New years day food.

Anyone eating black eyed peas and ham today? Cornbread?

I never associated a particular food with new years day - not something in my family’s traditions. But I was thinking of pulling a ham steak out of the freezer, and I have some cabbage to go with it. Or maybe I’ll make shrimp. Or order a pizza. Too early to decide what to have for supper.


The only food I even loosely associate with New Year’s is turkey soup. And that’s just because it’s around the time to use up the Christmas dinner leftovers.

Family here made up of Yankees and Southerners. We have pork roast, sauerkraut and mashed potatoes for the Yanks, and add collards, black eyed peas and stewed tomatoes for the Rebs.

Black eyed peas are simmering right now and for about another hour; dried beans take a while to cook. I like canned black eyed peas but for New Year’s I go the traditional route. I grew up in the “black eyed peas on New Year’s Day” tradition, but in my family it didn’t necessarily include ham (and never collard greens, which I’ve actually never eaten); I usually have bacon with them, and that’s the plan this year.

We have a New Year’s Eve meal tradition. We go to a local wholesale seafood company and buy a couple of live Maine lobsters.

Last night’s dinner was a couple of boiled lobsters with melted butter, homemade coleslaw, and grilled Italian bread.

My stepmother did black-eyed-peas on NYD, but as a transplant she never added the necessary salt pork to make them taste good. Bleh. I am not a fan of collards (or any other greens), with or without hot sauce/vinegar/whatever.

However, I love cornbread, and now I might need to make some!

Isn’t it supposed to be hog jowl? Plain ole ham might not work.

Hog jowl is pretty country and I don’t think you can buy hog jowl at most supermarkets.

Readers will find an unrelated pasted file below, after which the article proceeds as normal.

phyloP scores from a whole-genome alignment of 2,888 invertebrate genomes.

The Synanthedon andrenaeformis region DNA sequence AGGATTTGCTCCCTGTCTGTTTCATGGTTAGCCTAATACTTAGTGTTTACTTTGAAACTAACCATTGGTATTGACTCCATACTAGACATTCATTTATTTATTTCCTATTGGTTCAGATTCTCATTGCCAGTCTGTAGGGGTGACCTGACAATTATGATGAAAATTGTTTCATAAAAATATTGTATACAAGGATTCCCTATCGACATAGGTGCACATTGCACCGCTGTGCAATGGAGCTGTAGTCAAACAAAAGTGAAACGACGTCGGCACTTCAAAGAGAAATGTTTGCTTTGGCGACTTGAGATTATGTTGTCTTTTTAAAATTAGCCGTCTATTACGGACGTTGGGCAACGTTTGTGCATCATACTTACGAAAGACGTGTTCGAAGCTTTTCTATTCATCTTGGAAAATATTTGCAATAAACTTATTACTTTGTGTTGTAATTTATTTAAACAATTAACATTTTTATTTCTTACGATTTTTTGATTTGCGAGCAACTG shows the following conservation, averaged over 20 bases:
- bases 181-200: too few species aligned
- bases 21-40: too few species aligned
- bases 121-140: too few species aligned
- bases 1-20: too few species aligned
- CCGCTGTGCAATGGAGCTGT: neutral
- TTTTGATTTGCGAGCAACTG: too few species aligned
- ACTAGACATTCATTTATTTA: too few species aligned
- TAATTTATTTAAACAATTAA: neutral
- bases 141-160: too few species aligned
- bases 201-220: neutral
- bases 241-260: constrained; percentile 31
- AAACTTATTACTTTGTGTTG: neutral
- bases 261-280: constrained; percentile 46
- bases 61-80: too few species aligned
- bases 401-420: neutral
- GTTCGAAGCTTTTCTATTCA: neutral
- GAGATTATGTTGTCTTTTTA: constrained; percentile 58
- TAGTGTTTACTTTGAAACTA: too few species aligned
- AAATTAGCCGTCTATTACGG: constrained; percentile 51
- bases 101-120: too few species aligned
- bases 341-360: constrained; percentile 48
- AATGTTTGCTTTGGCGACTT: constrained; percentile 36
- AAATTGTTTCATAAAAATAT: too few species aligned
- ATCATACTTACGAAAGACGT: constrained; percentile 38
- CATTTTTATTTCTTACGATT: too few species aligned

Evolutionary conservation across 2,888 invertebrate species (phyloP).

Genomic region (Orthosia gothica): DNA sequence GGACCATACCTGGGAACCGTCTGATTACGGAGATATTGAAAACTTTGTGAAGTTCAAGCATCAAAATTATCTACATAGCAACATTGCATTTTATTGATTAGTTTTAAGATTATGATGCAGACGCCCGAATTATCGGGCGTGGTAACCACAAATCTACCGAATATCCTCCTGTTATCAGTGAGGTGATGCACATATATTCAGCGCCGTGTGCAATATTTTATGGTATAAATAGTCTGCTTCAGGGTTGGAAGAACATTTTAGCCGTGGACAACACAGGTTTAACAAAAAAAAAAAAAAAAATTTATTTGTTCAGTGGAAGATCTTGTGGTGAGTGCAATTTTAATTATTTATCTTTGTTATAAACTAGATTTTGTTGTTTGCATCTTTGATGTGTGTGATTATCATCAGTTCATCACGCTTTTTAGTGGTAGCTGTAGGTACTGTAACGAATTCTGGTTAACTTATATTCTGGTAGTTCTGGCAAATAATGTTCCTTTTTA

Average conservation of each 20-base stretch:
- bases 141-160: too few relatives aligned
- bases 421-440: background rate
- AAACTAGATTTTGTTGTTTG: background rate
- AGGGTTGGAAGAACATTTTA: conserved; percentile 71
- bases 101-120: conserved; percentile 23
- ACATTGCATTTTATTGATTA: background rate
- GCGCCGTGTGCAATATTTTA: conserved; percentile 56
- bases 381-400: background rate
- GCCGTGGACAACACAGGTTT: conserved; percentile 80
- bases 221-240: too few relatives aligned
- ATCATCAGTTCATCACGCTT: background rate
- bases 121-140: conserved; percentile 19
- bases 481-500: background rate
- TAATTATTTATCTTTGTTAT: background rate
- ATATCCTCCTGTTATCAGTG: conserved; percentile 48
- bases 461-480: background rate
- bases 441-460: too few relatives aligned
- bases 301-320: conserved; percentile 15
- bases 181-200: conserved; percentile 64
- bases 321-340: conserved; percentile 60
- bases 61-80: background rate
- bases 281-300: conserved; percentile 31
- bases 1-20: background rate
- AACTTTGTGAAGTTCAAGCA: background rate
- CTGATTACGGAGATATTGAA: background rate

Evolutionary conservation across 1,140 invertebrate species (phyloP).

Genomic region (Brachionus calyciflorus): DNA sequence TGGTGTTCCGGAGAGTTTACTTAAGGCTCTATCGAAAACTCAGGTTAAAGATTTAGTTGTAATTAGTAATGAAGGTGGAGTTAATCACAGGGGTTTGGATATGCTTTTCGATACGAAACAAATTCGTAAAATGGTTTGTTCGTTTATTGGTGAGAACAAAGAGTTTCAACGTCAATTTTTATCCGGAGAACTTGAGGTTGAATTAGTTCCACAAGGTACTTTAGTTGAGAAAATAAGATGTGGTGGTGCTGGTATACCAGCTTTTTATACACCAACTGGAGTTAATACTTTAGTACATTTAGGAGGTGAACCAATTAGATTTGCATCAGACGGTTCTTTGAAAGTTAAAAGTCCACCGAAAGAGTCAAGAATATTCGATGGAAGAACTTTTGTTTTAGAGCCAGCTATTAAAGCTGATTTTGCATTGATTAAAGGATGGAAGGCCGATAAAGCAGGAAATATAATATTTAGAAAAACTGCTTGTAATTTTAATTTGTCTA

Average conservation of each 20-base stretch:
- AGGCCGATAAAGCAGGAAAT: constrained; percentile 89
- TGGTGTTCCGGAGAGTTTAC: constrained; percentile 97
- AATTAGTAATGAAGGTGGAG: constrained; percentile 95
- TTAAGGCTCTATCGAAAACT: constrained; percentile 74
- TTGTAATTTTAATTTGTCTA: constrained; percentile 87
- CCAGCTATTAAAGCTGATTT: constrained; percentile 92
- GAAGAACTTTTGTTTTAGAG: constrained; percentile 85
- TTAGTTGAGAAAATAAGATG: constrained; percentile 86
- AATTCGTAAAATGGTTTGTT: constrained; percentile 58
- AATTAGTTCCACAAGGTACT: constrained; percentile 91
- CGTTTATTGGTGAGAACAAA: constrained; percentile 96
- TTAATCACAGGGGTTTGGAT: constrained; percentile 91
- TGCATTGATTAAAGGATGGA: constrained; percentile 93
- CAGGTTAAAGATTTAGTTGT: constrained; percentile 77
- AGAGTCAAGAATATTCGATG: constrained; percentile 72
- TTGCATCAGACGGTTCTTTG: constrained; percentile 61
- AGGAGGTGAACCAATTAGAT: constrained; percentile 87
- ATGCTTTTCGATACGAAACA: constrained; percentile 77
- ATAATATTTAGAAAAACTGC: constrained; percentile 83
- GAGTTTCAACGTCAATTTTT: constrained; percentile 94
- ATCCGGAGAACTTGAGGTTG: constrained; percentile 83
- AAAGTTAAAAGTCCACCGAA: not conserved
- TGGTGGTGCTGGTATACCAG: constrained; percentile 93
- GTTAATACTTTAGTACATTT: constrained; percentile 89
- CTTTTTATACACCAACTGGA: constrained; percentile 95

Since today is a beach day, we get salt water taffy.

(& if we go to the diner for lunch {as opposed to getting pizza} a nice cuppa hot soup is always good!)

My friend made me a black eyed peas dip. No pork though, she’s a vegan.

We were planning to… We had the black-eyed please and back cooking, when our neighbor knocked on the door with a big pot of pozole (she made “way too much”, apparently). So we had that on the 1st, and saved our original dinner for last night.

As I’ve been taught the tradition, by my Ohioan mother, any pork product will do. So bacon counts.

She grew up with pork roast and cabbage, or sauerkraut (which is supposed to represent money coming you the new year), but after thirty-odd years in the South, she’s learned the importance of collard greens and black-eyed peas. I didn’t manage to get either on January 1, but I did eat a piece of ham, as a ritual nod to the lares and penates.

We always have Chinese food, left over from New Year’s Eve.

Lots of people in Scotland have steak pie on New Years Day

My parents make pork and sauerkraut. Awful stuff. I’ll take my chances without your good luck food.

I couldn’t help it.

Southern tradition is:

Collard Greens = Money
Black Eyed Peas = Good health
Pork (fatback, jowls, ham, something) = General good luck
Yeah, I had a few friends over and we did that. Then one of the friends was helping me clean up and, before I could stop her, had dumped about 1/2 a pot of collard green leftovers down the disposal.

Yeah, that did not work. $420 for the plumber to unstop the main sewer line.

So, I’m swearing off the New Years dinner tradition. Chinese for me next year!! :slight_smile:

I cooked a porkloin in a Dutch oven, but with a tomatoe based Italian sauce instead of traditional sauerkraut. Toward the end I added kale, picked from the garden (final harvest of the year).

For a couple years we did a boneless leg of lamb the day after Christmas. Didn’t have a chance this year, so it got pushed back to New Years Day.

I always use the leftovers for lamb curry the following evening.